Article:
Did you know that traffic jams caused by repair work on roads and highways cost all Americans about 4 billion hours stuck in traffic and 3 billion gallons of gas every year? And that’s just the bigger picture.
If you want to know how much it costs you individually, here it is: traffic congestion alone is estimated to cost the average U.S. driver about $1,400 in fuel. And that’s without taking into account the time you spend commuting that you do not get back.
Shocking, right? Isn’t there a way to solve this or at least minimize it?
The answer is…probably.
A group of researchers at Purdue University developed a groundbreaking piece of technology that addresses the two most common causes of traffic congestion: (1) opening roads to traffic as soon as possible after repair or construction work, and (2) improving the durability of the concrete pavement so it lasts longer.
By resuming traffic quickly and reducing the frequency of repair work, this technology will save millions of taxpayer dollars every year, in addition to the time you’ll save by not being stuck in traffic that much anymore.
And make no mistake; it can be applied to other types of construction work, such as buildings and other structures.
Here’s what this technology is, how it works, where it can be used, and why it’s about to change the construction and transportation industries forever.
Concrete Strength Sensors
Led by Dr. Luna Lu, a Professor of Civil Engineering at Purdue’s Lyles School of Civil Engineering, researchers have developed concrete sensors that can monitor the strength of concrete in real-time and onsite, and then wirelessly transmit that information to civil engineers.
This technology has the potential to significantly reduce spending on infrastructure projects, cut down on repair work, and improve construction safety, as well as speed up construction schedules and be better for the environment.
By replacing the three most used methods of judging concrete’s strength: cylinder testing, maturity curves, and flexural strength testing. All these methods test a specific concrete mix as a proxy for its characteristics on the construction site.
The problem? These methods have their own set of drawbacks, from inaccuracy and quality control issues to user variability and material waste and expense.
In-cylinder testing, concrete is placed in a cylinder and tested to destruction. It can be done in two different ways: field-cured and lab-cured. The first is used to judge the concrete strength in the field while the second is used to verify if the mix can achieve its required and intended strength.
The problem is, no matter which of the two approaches you use, cylinder testing has a low probability of accurately indicating the strength of the in-situ concrete. In fact, most of the time, it gives a strength value that’s lower than what’s in the field, leading to the addition of 10%-15% more cement, increasing the cost of the project and its carbon footprint.
Maturity curves, on the other hand, use a correlation between time and temperature to indicate the strength of the concrete. And even though it’s an effective method with a lot of “pros,” it has two major “cons.”
The first downside is the time required. It takes at least three weeks for a test lab to produce a maturity curve from a trial batch. The second one is the effort. Maturity curves are sometimes not very well understood by mix suppliers and even test labs, which requires ongoing oversight of a competent professional for them to follow ASTM C1074 guidelines and be accurate.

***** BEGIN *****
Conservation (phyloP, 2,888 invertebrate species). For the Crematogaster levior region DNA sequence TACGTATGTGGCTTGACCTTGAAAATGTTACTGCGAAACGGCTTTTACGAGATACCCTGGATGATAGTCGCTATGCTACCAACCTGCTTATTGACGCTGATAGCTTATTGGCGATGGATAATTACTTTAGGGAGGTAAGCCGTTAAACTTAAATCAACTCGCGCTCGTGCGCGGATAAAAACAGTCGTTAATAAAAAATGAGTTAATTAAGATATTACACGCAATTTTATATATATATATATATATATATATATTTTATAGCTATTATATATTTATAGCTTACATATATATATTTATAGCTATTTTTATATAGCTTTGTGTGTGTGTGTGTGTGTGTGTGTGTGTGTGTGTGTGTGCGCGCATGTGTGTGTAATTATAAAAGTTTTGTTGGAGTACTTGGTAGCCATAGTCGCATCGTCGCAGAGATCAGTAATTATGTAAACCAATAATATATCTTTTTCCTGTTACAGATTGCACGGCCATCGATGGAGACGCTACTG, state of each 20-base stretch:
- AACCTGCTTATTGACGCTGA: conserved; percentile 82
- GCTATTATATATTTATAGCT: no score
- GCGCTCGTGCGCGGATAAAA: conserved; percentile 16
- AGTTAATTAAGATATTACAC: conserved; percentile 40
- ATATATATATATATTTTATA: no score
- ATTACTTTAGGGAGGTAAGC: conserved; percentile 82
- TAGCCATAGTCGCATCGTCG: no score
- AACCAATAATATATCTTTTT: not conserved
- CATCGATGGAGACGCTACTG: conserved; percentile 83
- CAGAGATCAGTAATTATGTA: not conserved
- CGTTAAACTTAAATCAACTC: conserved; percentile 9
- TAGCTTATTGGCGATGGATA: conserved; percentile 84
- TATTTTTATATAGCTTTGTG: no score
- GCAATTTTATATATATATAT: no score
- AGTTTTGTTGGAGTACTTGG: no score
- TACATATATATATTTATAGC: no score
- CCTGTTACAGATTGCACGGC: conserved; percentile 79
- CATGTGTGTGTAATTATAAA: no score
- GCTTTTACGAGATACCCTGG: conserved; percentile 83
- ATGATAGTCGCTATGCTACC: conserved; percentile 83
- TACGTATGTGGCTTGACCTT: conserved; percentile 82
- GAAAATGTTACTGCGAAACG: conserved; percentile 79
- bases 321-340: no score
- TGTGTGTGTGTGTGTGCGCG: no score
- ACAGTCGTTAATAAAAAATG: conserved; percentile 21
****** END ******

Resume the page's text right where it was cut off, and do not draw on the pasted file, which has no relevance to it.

Now, flexural strength testing, an important procedure in the design of concrete pavements, requires workers to cast and place a long and heavy beam onsite and then take it to either a mobile lab on the job site or an offsite facility to test the concrete mix. This risks workers’ safety and is also inaccurate due to the different conditions between the lab and the field.
Finally, and probably even worse, if unexpected events call for changes in the concrete mix, you’ll either have to perform the testing method you're using all over again from the start, which takes time and delays your project schedule, or rely on strength records for the new mix from the supplier you're working with, if they have it.
Therefore, Dr. Lu’s technology is about to change all this. The sensors work onsite, provide real-time information, and don't require expensive and heavy testing setups. And even better, they’re not impacted by the mix design either — meaning the concrete mix can be changed during a project if needed, and the sensors will work just fine with no “calibration” required.
How Do the Sensors Work?
The sensors use electricity to send a mechanical wave into the concrete. By measuring the wave’s propagation through the concrete, you can find out not only how strong the concrete is but also a lot of information about its microstructure and other properties, such as stiffness and hydration.
Just after the pour, the concrete is still kind of “liquid” (it’s not the technical term, but you get the idea). Therefore, it offers little to no resistance to the propagation of such waves. However, as it begins to cure and harden, that resistance grows.
Therefore, using mathematical models, the researchers established the relationship between the opposition of the concrete to the flow of these waves (i.e., wave impedance) and the concrete’s strength.
Each sensor measures only an 11-inch area of concrete, but many sensors can be inexpensively added in different places along a concrete section.
Another important factor is that these sensors live in the concrete forever, allowing data to be collected for years after the concrete has been cured. This makes it possible for engineers to better understand concrete properties after 28 days (the usual time limit of conventional lab test data) and for the concrete to “tell” engineers when it's starting to break down while in use.
The Sensors in Infrastructure Projects
Whenever there’s a Portland Cement Concrete Pavement (PCCP) project, whether it’s construction or repair work, it takes time for the concrete to cure and become strong enough to take on traffic loads and withstand the pavement’s curling and warping.
If the road opens up too early, while the concrete is under-cured and not strong enough, it reduces the lifespan of the pavement, increasing the frequency of repair work, which in turn leads to more frequent traffic jams and more costs.